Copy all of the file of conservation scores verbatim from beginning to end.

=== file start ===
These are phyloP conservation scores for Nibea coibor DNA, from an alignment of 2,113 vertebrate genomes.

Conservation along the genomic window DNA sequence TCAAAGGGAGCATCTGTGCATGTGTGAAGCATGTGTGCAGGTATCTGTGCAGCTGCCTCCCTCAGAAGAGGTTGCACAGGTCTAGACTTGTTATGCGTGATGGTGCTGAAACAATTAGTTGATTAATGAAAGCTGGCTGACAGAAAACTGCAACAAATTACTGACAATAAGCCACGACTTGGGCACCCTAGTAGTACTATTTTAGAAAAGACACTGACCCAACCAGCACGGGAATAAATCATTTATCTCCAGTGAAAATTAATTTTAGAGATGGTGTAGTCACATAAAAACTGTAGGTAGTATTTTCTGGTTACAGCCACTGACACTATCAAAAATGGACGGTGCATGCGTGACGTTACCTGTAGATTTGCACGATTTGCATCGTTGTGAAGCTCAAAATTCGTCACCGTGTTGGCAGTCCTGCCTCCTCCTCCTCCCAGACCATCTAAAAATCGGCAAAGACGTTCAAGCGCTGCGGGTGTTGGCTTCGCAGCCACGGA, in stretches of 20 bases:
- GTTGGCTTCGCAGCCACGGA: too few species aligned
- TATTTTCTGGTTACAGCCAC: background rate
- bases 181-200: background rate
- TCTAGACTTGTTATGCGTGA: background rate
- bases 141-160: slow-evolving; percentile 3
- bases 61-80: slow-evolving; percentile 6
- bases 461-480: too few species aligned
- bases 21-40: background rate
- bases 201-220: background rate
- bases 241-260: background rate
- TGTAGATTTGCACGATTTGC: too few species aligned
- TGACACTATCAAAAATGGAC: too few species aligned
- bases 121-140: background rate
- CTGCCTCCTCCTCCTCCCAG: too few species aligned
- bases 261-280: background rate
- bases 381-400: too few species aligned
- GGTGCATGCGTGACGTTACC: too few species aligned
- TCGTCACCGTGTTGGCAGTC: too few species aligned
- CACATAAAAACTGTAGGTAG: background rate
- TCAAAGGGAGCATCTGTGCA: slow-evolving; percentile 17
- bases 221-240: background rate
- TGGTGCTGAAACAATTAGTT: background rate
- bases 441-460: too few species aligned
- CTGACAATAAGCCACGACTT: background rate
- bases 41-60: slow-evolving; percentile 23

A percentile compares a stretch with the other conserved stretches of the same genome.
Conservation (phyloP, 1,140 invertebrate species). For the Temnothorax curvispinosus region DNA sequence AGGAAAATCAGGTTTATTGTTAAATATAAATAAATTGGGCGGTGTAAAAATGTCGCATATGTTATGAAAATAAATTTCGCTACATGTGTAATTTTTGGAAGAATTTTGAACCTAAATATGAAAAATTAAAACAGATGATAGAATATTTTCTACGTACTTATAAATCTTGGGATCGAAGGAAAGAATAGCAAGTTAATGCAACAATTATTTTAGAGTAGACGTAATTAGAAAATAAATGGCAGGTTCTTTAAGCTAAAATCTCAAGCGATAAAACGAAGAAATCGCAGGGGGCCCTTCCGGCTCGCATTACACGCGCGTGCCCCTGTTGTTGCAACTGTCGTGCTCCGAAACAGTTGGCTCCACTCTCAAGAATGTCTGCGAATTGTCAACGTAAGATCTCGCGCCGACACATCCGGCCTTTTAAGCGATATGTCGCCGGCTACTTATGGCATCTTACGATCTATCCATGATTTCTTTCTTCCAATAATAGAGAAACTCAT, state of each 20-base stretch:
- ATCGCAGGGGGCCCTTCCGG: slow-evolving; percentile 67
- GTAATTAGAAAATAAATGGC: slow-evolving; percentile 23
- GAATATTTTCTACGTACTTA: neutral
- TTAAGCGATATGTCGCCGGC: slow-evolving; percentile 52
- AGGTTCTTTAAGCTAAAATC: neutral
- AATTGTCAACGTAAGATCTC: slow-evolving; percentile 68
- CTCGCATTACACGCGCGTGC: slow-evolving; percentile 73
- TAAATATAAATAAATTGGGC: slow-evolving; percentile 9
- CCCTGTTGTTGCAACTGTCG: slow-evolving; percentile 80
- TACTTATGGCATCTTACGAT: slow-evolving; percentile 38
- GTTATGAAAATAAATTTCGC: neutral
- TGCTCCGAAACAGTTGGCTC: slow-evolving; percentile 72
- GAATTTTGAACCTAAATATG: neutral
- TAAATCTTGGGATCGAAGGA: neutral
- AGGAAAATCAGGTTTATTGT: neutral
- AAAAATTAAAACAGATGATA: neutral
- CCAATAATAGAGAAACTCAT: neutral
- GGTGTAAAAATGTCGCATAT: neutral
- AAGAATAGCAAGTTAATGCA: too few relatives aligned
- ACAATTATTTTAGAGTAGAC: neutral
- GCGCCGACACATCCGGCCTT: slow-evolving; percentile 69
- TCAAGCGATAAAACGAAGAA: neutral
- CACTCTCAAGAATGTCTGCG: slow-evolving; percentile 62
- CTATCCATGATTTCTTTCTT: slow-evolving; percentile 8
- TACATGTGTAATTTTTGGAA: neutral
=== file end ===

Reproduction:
These are phyloP conservation scores for Nibea coibor DNA, from an alignment of 2,113 vertebrate genomes.

Conservation along the genomic window DNA sequence TCAAAGGGAGCATCTGTGCATGTGTGAAGCATGTGTGCAGGTATCTGTGCAGCTGCCTCCCTCAGAAGAGGTTGCACAGGTCTAGACTTGTTATGCGTGATGGTGCTGAAACAATTAGTTGATTAATGAAAGCTGGCTGACAGAAAACTGCAACAAATTACTGACAATAAGCCACGACTTGGGCACCCTAGTAGTACTATTTTAGAAAAGACACTGACCCAACCAGCACGGGAATAAATCATTTATCTCCAGTGAAAATTAATTTTAGAGATGGTGTAGTCACATAAAAACTGTAGGTAGTATTTTCTGGTTACAGCCACTGACACTATCAAAAATGGACGGTGCATGCGTGACGTTACCTGTAGATTTGCACGATTTGCATCGTTGTGAAGCTCAAAATTCGTCACCGTGTTGGCAGTCCTGCCTCCTCCTCCTCCCAGACCATCTAAAAATCGGCAAAGACGTTCAAGCGCTGCGGGTGTTGGCTTCGCAGCCACGGA, in stretches of 20 bases:
- GTTGGCTTCGCAGCCACGGA: too few species aligned
- TATTTTCTGGTTACAGCCAC: background rate
- bases 181-200: background rate
- TCTAGACTTGTTATGCGTGA: background rate
- bases 141-160: slow-evolving; percentile 3
- bases 61-80: slow-evolving; percentile 6
- bases 461-480: too few species aligned
- bases 21-40: background rate
- bases 201-220: background rate
- bases 241-260: background rate
- TGTAGATTTGCACGATTTGC: too few species aligned
- TGACACTATCAAAAATGGAC: too few species aligned
- bases 121-140: background rate
- CTGCCTCCTCCTCCTCCCAG: too few species aligned
- bases 261-280: background rate
- bases 381-400: too few species aligned
- GGTGCATGCGTGACGTTACC: too few species aligned
- TCGTCACCGTGTTGGCAGTC: too few species aligned
- CACATAAAAACTGTAGGTAG: background rate
- TCAAAGGGAGCATCTGTGCA: slow-evolving; percentile 17
- bases 221-240: background rate
- TGGTGCTGAAACAATTAGTT: background rate
- bases 441-460: too few species aligned
- CTGACAATAAGCCACGACTT: background rate
- bases 41-60: slow-evolving; percentile 23

A percentile compares a stretch with the other conserved stretches of the same genome.
Conservation (phyloP, 1,140 invertebrate species). For the Temnothorax curvispinosus region DNA sequence AGGAAAATCAGGTTTATTGTTAAATATAAATAAATTGGGCGGTGTAAAAATGTCGCATATGTTATGAAAATAAATTTCGCTACATGTGTAATTTTTGGAAGAATTTTGAACCTAAATATGAAAAATTAAAACAGATGATAGAATATTTTCTACGTACTTATAAATCTTGGGATCGAAGGAAAGAATAGCAAGTTAATGCAACAATTATTTTAGAGTAGACGTAATTAGAAAATAAATGGCAGGTTCTTTAAGCTAAAATCTCAAGCGATAAAACGAAGAAATCGCAGGGGGCCCTTCCGGCTCGCATTACACGCGCGTGCCCCTGTTGTTGCAACTGTCGTGCTCCGAAACAGTTGGCTCCACTCTCAAGAATGTCTGCGAATTGTCAACGTAAGATCTCGCGCCGACACATCCGGCCTTTTAAGCGATATGTCGCCGGCTACTTATGGCATCTTACGATCTATCCATGATTTCTTTCTTCCAATAATAGAGAAACTCAT, state of each 20-base stretch:
- ATCGCAGGGGGCCCTTCCGG: slow-evolving; percentile 67
- GTAATTAGAAAATAAATGGC: slow-evolving; percentile 23
- GAATATTTTCTACGTACTTA: neutral
- TTAAGCGATATGTCGCCGGC: slow-evolving; percentile 52
- AGGTTCTTTAAGCTAAAATC: neutral
- AATTGTCAACGTAAGATCTC: slow-evolving; percentile 68
- CTCGCATTACACGCGCGTGC: slow-evolving; percentile 73
- TAAATATAAATAAATTGGGC: slow-evolving; percentile 9
- CCCTGTTGTTGCAACTGTCG: slow-evolving; percentile 80
- TACTTATGGCATCTTACGAT: slow-evolving; percentile 38
- GTTATGAAAATAAATTTCGC: neutral
- TGCTCCGAAACAGTTGGCTC: slow-evolving; percentile 72
- GAATTTTGAACCTAAATATG: neutral
- TAAATCTTGGGATCGAAGGA: neutral
- AGGAAAATCAGGTTTATTGT: neutral
- AAAAATTAAAACAGATGATA: neutral
- CCAATAATAGAGAAACTCAT: neutral
- GGTGTAAAAATGTCGCATAT: neutral
- AAGAATAGCAAGTTAATGCA: too few relatives aligned
- ACAATTATTTTAGAGTAGAC: neutral
- GCGCCGACACATCCGGCCTT: slow-evolving; percentile 69
- TCAAGCGATAAAACGAAGAA: neutral
- CACTCTCAAGAATGTCTGCG: slow-evolving; percentile 62
- CTATCCATGATTTCTTTCTT: slow-evolving; percentile 8
- TACATGTGTAATTTTTGGAA: neutral